Prior research linking employee performance to abusive supervision suggests that supervisors have instrumental and non-instrumental reasons for engaging in abuse while dealing with low performers in the workplace. Drawing on social comparison theory, we argue that high-performing subordinates can make supervisors envious, which in turn leads to abusive supervisory behavior. Furthermore, we hypothesize supervisor social comparison orientation as a key boundary condition for the indirect positive effect of subordinate performance on abusive supervision through supervisor envy; that is, supervisors are more likely to abuse high performers when the supervisors’ social comparison orientation is high. A multi-source, multi-wave field study was conducted with data collected from supervisor-subordinate dyads (N = 95 supervisors and 385 subordinates). The data supported a positive indirect effect of employee performance on abusive supervision through supervisor envy. Moreover, the indirect effect was statistically significant for supervisors with high social comparison orientation but it was not significant for supervisors with low social comparison orientation. Implications of these findings for reducing abusive supervision are discussed.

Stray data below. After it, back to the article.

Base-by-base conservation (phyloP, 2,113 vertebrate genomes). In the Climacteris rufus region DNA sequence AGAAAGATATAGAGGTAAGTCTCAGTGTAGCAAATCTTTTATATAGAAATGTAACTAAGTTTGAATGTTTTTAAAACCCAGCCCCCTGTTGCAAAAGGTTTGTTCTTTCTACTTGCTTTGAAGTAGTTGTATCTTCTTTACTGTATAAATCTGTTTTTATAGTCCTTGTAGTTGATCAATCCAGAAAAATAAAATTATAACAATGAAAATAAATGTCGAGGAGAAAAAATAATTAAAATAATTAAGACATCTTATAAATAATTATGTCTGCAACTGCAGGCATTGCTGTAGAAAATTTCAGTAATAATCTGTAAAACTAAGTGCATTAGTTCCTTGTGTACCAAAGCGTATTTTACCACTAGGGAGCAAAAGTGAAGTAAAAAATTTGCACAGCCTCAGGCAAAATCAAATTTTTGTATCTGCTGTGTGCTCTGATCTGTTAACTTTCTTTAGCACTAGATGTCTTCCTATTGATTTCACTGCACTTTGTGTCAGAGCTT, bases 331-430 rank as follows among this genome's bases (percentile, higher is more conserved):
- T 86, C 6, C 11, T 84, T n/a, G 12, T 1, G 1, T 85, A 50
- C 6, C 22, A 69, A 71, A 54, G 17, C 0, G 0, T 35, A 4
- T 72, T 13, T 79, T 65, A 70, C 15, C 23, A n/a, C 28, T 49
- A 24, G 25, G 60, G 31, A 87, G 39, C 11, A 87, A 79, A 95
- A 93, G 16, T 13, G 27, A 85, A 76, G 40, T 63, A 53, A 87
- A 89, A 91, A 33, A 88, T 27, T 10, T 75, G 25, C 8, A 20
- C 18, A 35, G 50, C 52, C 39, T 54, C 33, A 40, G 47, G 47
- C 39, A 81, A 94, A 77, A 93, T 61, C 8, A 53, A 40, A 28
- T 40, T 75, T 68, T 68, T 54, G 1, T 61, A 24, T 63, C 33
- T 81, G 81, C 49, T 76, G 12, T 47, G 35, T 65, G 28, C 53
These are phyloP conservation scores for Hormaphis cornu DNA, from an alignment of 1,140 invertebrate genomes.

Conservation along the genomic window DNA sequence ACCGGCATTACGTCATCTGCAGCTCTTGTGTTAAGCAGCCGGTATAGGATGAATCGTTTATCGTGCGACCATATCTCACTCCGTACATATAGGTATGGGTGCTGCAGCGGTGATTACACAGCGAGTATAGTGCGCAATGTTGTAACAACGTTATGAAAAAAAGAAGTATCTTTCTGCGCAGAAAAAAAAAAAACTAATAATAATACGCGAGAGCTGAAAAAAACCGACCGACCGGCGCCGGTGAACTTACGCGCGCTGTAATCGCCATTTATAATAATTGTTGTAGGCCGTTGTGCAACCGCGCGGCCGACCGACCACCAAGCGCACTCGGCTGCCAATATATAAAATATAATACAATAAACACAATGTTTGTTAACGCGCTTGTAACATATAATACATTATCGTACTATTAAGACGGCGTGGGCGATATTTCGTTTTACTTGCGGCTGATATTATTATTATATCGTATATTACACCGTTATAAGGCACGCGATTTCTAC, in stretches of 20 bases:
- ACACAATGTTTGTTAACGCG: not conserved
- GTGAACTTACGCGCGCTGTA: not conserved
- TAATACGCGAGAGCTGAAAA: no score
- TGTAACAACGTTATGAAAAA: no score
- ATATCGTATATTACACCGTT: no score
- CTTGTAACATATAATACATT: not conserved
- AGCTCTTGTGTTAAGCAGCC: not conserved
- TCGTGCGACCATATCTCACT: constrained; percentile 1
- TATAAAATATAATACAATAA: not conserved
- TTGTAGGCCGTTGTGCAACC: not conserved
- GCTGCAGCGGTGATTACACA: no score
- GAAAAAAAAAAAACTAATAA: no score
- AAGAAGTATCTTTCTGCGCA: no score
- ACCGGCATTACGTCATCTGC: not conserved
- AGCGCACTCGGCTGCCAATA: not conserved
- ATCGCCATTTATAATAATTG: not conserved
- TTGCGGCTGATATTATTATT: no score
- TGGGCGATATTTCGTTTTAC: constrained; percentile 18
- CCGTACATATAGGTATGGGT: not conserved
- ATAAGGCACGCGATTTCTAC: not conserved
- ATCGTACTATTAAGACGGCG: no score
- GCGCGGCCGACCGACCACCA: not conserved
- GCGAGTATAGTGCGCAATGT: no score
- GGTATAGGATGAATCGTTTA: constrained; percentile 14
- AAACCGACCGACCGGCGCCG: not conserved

ASJC Scopus subject areas
- Developmental and Educational Psychology
- Arts and Humanities (miscellaneous)
- Applied Psychology